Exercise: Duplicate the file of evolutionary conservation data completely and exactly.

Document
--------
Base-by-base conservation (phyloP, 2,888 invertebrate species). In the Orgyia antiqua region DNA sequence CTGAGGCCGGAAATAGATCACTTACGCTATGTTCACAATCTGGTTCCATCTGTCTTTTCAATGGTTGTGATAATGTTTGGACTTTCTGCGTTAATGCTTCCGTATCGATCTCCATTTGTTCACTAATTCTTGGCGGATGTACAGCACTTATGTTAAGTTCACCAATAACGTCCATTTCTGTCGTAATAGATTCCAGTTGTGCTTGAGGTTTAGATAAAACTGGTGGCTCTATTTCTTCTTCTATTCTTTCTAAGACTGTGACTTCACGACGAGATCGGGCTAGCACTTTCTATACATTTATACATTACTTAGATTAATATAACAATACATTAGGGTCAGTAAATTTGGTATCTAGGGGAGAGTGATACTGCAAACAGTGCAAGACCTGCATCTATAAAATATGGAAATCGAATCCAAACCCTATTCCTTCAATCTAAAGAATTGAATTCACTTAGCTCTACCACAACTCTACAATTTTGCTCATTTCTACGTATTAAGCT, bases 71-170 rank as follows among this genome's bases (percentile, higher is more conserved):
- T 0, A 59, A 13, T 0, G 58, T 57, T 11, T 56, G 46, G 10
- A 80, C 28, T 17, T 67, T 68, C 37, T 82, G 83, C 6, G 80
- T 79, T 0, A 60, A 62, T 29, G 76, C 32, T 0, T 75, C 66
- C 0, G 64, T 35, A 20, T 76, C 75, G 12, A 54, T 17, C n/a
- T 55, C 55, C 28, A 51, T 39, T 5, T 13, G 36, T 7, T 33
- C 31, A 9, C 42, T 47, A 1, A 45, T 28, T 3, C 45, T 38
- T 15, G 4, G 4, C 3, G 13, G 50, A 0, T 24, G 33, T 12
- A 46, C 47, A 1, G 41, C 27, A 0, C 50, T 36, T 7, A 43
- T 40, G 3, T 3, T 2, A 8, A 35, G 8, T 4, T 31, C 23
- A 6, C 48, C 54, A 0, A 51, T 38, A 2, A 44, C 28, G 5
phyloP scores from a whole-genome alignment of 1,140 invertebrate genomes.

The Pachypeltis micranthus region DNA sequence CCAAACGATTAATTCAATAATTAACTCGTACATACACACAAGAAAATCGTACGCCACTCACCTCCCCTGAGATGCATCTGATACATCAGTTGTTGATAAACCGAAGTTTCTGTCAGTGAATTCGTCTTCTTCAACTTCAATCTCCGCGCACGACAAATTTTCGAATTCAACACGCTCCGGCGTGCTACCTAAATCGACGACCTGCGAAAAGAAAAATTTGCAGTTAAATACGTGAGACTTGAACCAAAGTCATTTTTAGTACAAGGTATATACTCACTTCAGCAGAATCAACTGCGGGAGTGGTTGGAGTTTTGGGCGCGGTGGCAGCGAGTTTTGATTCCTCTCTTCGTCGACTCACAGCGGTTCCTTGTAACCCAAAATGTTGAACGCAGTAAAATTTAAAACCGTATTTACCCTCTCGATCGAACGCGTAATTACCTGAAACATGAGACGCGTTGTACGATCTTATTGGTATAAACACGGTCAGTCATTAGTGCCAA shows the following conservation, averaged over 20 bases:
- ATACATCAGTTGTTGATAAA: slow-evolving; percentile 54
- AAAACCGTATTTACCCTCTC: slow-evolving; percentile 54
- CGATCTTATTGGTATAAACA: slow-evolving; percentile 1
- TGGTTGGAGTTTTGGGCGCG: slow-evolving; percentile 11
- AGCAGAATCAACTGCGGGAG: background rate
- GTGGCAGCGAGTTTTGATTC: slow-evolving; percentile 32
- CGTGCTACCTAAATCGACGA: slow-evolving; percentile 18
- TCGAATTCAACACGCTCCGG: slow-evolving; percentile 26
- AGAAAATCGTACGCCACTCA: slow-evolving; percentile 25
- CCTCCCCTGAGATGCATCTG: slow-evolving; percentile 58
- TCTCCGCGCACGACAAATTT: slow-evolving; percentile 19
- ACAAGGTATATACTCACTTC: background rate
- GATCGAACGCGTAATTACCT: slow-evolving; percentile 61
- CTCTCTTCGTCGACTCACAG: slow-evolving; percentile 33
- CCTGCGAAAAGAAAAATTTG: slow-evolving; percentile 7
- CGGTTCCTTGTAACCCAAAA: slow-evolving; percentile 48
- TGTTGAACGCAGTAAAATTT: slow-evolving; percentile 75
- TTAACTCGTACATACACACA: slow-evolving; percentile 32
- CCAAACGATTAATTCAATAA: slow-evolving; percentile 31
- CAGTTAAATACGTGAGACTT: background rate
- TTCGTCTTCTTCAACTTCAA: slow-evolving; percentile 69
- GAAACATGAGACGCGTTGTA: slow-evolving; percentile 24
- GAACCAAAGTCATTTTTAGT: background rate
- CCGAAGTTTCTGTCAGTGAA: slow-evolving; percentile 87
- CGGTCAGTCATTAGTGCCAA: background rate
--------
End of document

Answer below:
Base-by-base conservation (phyloP, 2,888 invertebrate species). In the Orgyia antiqua region DNA sequence CTGAGGCCGGAAATAGATCACTTACGCTATGTTCACAATCTGGTTCCATCTGTCTTTTCAATGGTTGTGATAATGTTTGGACTTTCTGCGTTAATGCTTCCGTATCGATCTCCATTTGTTCACTAATTCTTGGCGGATGTACAGCACTTATGTTAAGTTCACCAATAACGTCCATTTCTGTCGTAATAGATTCCAGTTGTGCTTGAGGTTTAGATAAAACTGGTGGCTCTATTTCTTCTTCTATTCTTTCTAAGACTGTGACTTCACGACGAGATCGGGCTAGCACTTTCTATACATTTATACATTACTTAGATTAATATAACAATACATTAGGGTCAGTAAATTTGGTATCTAGGGGAGAGTGATACTGCAAACAGTGCAAGACCTGCATCTATAAAATATGGAAATCGAATCCAAACCCTATTCCTTCAATCTAAAGAATTGAATTCACTTAGCTCTACCACAACTCTACAATTTTGCTCATTTCTACGTATTAAGCT, bases 71-170 rank as follows among this genome's bases (percentile, higher is more conserved):
- T 0, A 59, A 13, T 0, G 58, T 57, T 11, T 56, G 46, G 10
- A 80, C 28, T 17, T 67, T 68, C 37, T 82, G 83, C 6, G 80
- T 79, T 0, A 60, A 62, T 29, G 76, C 32, T 0, T 75, C 66
- C 0, G 64, T 35, A 20, T 76, C 75, G 12, A 54, T 17, C n/a
- T 55, C 55, C 28, A 51, T 39, T 5, T 13, G 36, T 7, T 33
- C 31, A 9, C 42, T 47, A 1, A 45, T 28, T 3, C 45, T 38
- T 15, G 4, G 4, C 3, G 13, G 50, A 0, T 24, G 33, T 12
- A 46, C 47, A 1, G 41, C 27, A 0, C 50, T 36, T 7, A 43
- T 40, G 3, T 3, T 2, A 8, A 35, G 8, T 4, T 31, C 23
- A 6, C 48, C 54, A 0, A 51, T 38, A 2, A 44, C 28, G 5
phyloP scores from a whole-genome alignment of 1,140 invertebrate genomes.

The Pachypeltis micranthus region DNA sequence CCAAACGATTAATTCAATAATTAACTCGTACATACACACAAGAAAATCGTACGCCACTCACCTCCCCTGAGATGCATCTGATACATCAGTTGTTGATAAACCGAAGTTTCTGTCAGTGAATTCGTCTTCTTCAACTTCAATCTCCGCGCACGACAAATTTTCGAATTCAACACGCTCCGGCGTGCTACCTAAATCGACGACCTGCGAAAAGAAAAATTTGCAGTTAAATACGTGAGACTTGAACCAAAGTCATTTTTAGTACAAGGTATATACTCACTTCAGCAGAATCAACTGCGGGAGTGGTTGGAGTTTTGGGCGCGGTGGCAGCGAGTTTTGATTCCTCTCTTCGTCGACTCACAGCGGTTCCTTGTAACCCAAAATGTTGAACGCAGTAAAATTTAAAACCGTATTTACCCTCTCGATCGAACGCGTAATTACCTGAAACATGAGACGCGTTGTACGATCTTATTGGTATAAACACGGTCAGTCATTAGTGCCAA shows the following conservation, averaged over 20 bases:
- ATACATCAGTTGTTGATAAA: slow-evolving; percentile 54
- AAAACCGTATTTACCCTCTC: slow-evolving; percentile 54
- CGATCTTATTGGTATAAACA: slow-evolving; percentile 1
- TGGTTGGAGTTTTGGGCGCG: slow-evolving; percentile 11
- AGCAGAATCAACTGCGGGAG: background rate
- GTGGCAGCGAGTTTTGATTC: slow-evolving; percentile 32
- CGTGCTACCTAAATCGACGA: slow-evolving; percentile 18
- TCGAATTCAACACGCTCCGG: slow-evolving; percentile 26
- AGAAAATCGTACGCCACTCA: slow-evolving; percentile 25
- CCTCCCCTGAGATGCATCTG: slow-evolving; percentile 58
- TCTCCGCGCACGACAAATTT: slow-evolving; percentile 19
- ACAAGGTATATACTCACTTC: background rate
- GATCGAACGCGTAATTACCT: slow-evolving; percentile 61
- CTCTCTTCGTCGACTCACAG: slow-evolving; percentile 33
- CCTGCGAAAAGAAAAATTTG: slow-evolving; percentile 7
- CGGTTCCTTGTAACCCAAAA: slow-evolving; percentile 48
- TGTTGAACGCAGTAAAATTT: slow-evolving; percentile 75
- TTAACTCGTACATACACACA: slow-evolving; percentile 32
- CCAAACGATTAATTCAATAA: slow-evolving; percentile 31
- CAGTTAAATACGTGAGACTT: background rate
- TTCGTCTTCTTCAACTTCAA: slow-evolving; percentile 69
- GAAACATGAGACGCGTTGTA: slow-evolving; percentile 24
- GAACCAAAGTCATTTTTAGT: background rate
- CCGAAGTTTCTGTCAGTGAA: slow-evolving; percentile 87
- CGGTCAGTCATTAGTGCCAA: background rate